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Is a pedestrian ever at fault in a car crash?

Chicago pedestrian accident attorneys

When you’re behind the wheel, you need to keep your eyes peeled for pedestrians. No one wants to cause a crash, especially one involving a pedestrian. Even at a low speed, a car’s impact with a person's unprotected body can lead to significant injuries or even death.

But in pedestrian crashes, is the driver always to blame?

What are the responsibilities of a pedestrian?

A pedestrian needs to be alert and use good judgment when entering a roadway. The following are some of the tips for pedestrians to follow outlined by SafeMotorist.com:

  • Use sidewalks: If there is no sidewalk, stay as close to the left side of the street as possible and face traffic as you walk.
  • Use crosswalks: Walk across the street in a crosswalk at an intersection, or stay in a marked crosswalk when getting to the other side of a road.
  • Eye contact: Make sure drivers see you if you’re in the street.
  • Obey traffic signals: If you’re in an intersection, don’t walk against a red light.
  • Look left and then right before crossing the street: Continue to look in both directions as you cross.
  • Be alert: Stay aware of your surroundings, especially at intersections where drivers can turn right on red.

When an insurance company says a pedestrian is at fault

If a pedestrian is struck by a car, the insurance company for the driver will look at evidence, such as the police report, to determine if the person on foot was at fault. For example, if a pedestrian suddenly darts across a street in front of a moving car where there is no crosswalk, the driver may have no time to yield and may strike the person. In this case, the pedestrian might be ruled at fault. Legally, the person on foot and the driver have a duty to exercise reasonable care.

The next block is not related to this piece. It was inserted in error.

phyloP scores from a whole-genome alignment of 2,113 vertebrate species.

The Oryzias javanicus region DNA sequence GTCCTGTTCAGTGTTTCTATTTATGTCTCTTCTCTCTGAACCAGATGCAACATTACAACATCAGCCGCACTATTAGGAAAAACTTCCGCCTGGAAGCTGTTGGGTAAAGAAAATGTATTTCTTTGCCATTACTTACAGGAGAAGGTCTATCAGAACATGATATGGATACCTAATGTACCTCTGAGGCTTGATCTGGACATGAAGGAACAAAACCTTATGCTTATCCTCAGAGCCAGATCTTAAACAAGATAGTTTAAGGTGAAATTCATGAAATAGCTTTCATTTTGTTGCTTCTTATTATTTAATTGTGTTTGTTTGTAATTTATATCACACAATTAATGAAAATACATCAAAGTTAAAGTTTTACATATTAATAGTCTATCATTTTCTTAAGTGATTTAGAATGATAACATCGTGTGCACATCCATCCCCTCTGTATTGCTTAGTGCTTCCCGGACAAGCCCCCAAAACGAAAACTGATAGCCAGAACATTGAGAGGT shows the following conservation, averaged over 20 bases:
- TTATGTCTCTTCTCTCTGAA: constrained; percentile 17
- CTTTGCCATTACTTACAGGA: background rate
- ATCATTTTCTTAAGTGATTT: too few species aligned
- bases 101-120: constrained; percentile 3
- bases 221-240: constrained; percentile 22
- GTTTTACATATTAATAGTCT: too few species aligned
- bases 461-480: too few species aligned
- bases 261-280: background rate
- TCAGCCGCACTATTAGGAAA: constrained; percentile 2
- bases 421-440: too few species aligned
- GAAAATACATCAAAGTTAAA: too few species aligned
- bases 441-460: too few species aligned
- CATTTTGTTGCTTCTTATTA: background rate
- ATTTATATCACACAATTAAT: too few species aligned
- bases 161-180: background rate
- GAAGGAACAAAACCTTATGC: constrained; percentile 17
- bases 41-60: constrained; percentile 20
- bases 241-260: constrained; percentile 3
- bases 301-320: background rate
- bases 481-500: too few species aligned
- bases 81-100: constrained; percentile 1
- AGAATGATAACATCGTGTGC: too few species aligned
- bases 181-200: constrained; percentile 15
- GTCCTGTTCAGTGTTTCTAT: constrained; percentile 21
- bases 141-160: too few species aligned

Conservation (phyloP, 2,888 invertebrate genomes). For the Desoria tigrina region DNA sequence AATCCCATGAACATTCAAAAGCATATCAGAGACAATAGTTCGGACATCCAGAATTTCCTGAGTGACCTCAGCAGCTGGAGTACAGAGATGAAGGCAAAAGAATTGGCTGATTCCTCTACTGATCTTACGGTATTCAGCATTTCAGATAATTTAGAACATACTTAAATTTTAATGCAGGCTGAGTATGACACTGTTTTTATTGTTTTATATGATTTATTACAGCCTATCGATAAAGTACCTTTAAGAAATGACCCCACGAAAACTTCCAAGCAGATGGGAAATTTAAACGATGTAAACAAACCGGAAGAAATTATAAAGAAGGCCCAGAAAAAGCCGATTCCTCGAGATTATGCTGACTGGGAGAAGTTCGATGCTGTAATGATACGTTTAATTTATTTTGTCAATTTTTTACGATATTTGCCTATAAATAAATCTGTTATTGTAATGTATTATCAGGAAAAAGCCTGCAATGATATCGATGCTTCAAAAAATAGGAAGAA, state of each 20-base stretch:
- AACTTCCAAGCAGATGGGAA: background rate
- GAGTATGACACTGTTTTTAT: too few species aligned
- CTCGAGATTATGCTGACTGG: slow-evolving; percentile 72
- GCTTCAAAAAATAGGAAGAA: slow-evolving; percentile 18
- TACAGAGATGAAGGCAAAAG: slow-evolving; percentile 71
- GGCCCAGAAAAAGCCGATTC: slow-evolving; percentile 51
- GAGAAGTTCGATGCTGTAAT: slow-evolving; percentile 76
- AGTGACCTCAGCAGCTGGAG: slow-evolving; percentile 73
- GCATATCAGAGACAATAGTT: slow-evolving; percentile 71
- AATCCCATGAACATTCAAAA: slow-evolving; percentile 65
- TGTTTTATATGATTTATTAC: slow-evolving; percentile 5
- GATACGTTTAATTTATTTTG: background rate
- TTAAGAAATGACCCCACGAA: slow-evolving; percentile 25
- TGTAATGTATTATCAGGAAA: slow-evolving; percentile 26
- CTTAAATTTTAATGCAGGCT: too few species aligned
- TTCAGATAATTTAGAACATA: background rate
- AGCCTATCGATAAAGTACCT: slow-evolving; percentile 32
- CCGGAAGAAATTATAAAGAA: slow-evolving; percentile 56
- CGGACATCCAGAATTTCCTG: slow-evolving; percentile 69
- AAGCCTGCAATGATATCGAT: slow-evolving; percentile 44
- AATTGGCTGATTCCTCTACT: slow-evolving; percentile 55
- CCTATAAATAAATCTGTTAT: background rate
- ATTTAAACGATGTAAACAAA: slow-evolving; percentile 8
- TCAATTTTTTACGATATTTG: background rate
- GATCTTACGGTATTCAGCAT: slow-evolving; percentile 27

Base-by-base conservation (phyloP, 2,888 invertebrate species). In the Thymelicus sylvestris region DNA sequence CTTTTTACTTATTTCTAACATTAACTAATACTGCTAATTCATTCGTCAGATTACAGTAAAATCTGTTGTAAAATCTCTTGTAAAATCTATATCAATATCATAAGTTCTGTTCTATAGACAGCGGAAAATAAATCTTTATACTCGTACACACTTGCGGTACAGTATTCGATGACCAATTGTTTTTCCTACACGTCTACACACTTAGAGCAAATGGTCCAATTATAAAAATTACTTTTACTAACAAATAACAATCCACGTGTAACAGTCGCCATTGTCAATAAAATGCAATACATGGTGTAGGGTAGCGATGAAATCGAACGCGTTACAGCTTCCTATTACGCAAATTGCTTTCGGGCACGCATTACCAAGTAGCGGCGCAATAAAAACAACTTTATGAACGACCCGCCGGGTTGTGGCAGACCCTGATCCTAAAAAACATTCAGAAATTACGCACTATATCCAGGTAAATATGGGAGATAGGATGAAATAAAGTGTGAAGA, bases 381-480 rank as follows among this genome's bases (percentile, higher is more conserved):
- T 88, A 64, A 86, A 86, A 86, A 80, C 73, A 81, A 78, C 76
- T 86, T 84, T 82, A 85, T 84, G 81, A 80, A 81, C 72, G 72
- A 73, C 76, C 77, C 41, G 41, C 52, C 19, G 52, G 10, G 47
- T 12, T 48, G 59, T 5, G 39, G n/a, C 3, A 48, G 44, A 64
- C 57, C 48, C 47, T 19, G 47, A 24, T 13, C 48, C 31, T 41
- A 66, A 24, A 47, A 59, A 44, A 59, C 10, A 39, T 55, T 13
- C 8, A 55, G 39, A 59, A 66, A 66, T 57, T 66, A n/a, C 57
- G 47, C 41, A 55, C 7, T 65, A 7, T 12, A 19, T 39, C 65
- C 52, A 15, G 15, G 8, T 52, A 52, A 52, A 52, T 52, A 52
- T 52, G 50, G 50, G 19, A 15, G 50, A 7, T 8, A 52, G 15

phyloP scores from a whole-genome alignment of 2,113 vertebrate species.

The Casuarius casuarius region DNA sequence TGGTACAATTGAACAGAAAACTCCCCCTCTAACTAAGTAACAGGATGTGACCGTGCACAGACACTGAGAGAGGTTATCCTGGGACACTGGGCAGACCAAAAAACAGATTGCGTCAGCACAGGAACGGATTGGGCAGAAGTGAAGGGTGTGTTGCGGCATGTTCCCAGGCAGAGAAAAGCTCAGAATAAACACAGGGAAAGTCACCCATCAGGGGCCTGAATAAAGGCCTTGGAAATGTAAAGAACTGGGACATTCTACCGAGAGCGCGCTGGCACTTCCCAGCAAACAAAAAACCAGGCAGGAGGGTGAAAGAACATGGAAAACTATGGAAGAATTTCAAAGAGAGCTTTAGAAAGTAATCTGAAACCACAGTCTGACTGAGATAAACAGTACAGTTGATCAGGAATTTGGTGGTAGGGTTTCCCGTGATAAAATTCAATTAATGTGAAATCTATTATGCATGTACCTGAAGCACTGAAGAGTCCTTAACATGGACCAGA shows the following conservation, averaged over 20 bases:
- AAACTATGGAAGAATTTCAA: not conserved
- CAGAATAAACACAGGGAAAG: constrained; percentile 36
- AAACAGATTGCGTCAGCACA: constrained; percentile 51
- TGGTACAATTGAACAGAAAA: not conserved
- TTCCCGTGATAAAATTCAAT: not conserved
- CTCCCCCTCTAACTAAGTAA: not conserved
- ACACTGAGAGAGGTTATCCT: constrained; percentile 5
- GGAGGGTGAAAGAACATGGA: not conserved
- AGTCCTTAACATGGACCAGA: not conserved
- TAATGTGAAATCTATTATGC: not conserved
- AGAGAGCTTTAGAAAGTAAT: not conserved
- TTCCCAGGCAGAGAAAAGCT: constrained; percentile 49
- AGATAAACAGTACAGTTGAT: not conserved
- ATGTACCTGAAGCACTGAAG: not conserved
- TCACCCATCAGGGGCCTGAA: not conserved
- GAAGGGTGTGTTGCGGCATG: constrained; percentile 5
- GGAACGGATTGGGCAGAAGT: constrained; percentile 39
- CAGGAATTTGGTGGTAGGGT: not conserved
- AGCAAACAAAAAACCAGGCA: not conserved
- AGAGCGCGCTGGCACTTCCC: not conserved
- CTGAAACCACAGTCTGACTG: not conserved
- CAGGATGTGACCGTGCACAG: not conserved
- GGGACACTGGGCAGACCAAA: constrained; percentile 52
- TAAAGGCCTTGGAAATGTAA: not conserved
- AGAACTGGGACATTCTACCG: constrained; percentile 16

Note that we say the pedestrian might be ruled at fault, but even is such a seemingly clear-cut example, there may be other factors that could shift at least some of the blame to the driver. In the scenario above, let’s say the driver was speeding or was under the influence of drugs or alcohol. In that case, the driver and the pedestrian may share liability. It all depends on the facts of the case.

Under Illinois law, a pedestrian may see a reduced amount of compensation if he or she is found to bear some responsibility. Crash victims may collect compensation as long as they are not more than 50 percent at fault, but any compensation awarded is reduced by the victim's percentage of fault (so if the pedestrian is, say, 20 percent at fault, their award is reduced by 20 percent). Pedestrians who exceed the 50 percent threshold are not permitted to recover any compensation from the driver.

What this means, practically speaking, is that the insurance company has a strong financial incentive to show the pedestrian was at fault. If the pedestrian is found even partially responsible for the crash, the insurance company pays that much less; if the pedestrian is found more than 50 percent at fault, the insurance company pays nothing. It's true that pedestrians sometimes really are at fault, but the insurance company is hardly an unbiased arbiter of truth in these instances. That's why it's critically important for an injured pedestrian to have an experienced attorney on their side.

How an attorney can help

If you were injured in a pedestrian crash, you may be dealing with an insurance company that argues you were more than 50 percent at fault. You don’t have to accept that as the final word. An experienced attorney can investigate on your behalf and bring the facts to light.

Contact Keating Law Offices, P.C., for a free consultation. Our Chicago pedestrian crash attorneys will listen to you and then discuss the next steps. In many cases, we negotiate settlements that exceed our clients’ expectations. We also are prepared to take a case to trial in cases where the insurance company disputes fault.

Trust Keating Law Offices, P.C. to handle your claim. Talk to us today. We are contingency fee lawyers, which means you pay no fees unless we win.

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